PHILADELPHIA -- Jesmuel Valentin might have enjoyed more visibility as a prospect because he's the son of former Major Leaguer Jose Valentin, but he also was "under the shadow" of Carlos Correa, the first overall pick by Houston in Monday's First-Year Player Draft and Valentin's double-play partner.
Valentin came out from the shadows when the Dodgers selected him with the 51st overall pick, a compensation pick for the loss of free-agent catcher Rod Barajas.
Valentin played second base to Correa's shortstop for the Puerto Rico Baseball Academy and High School, but Dodgers assistant general manager Logan White said Valentin will begin his professional career as a shortstop, even though the club also took a high school shortstop with its first-round pick, Corey Seager.
"I want both to play shortstop and let the development process take its course," said White. "We have to figure a way to rotate, maybe have Valentin play second and short. It's possible he'll wind up at second and possible Seager will move to third, but we have options. Good options."
Valentin verbally committed to LSU, but White is confident he will sign. The slot figure for the 51st pick is $984,700.
Valentin is worth the 51st pick, White said, because he's a switch-hitter, a polished Major League defender with a chance to be an offensive player in the middle of the diamond.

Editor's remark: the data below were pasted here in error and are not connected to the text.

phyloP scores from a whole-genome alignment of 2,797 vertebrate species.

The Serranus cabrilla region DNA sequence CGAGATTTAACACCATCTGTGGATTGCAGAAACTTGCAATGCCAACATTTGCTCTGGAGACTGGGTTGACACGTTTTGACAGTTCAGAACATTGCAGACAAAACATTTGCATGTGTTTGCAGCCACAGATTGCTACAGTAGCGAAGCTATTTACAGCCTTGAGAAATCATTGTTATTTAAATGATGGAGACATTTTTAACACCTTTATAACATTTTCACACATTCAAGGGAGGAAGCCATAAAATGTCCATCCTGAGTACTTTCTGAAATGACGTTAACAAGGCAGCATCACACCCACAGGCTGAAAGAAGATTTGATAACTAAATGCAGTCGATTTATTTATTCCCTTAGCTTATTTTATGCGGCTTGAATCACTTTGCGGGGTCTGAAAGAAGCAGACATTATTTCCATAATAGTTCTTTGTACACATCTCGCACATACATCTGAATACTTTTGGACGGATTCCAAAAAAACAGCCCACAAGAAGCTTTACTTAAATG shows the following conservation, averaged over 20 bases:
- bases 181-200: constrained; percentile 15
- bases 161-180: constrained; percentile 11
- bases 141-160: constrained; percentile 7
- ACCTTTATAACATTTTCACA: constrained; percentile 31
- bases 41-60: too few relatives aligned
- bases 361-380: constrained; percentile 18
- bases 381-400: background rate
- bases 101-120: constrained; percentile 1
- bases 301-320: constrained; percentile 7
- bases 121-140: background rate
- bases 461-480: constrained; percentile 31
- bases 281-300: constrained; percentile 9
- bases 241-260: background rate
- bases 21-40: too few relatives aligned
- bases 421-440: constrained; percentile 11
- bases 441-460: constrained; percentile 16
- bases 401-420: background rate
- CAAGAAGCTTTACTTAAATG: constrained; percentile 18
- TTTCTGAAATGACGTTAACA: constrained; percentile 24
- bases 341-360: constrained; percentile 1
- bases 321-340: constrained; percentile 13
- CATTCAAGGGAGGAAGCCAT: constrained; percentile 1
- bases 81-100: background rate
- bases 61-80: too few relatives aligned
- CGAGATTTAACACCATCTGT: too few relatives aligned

"I was sweating. I didn't think he'd get to 51," said White.
Valentin is 5-foot-10 and 170 pounds, having taken up hitting left-handed only a year ago. White said the experiment will "absolutely" continue.
Jesmuel is the eldest of three sons of Valentin, who told Alden Gonzalez of MLB.com last year that the youngest, Yomar, will be one to "watch out for in a few years." In 2010, Yomar played in the Little League World Series.
Jose Valentin played with the Dodgers in 2008 for his 13th Major League season and retired after going to Spring Training with the Mets in '09.
"I want people to look at me because I have the skills, not because my name is Valentin," Jesmuel told Gonzalez. "I think I'm a good player and I have a lot of passion for the game. I have it in my blood. I play hard, and I give it my all, 100 percent."
Ken Gurnick is a reporter for MLB.com. This story was not subject to the approval of Major League Baseball or its clubs.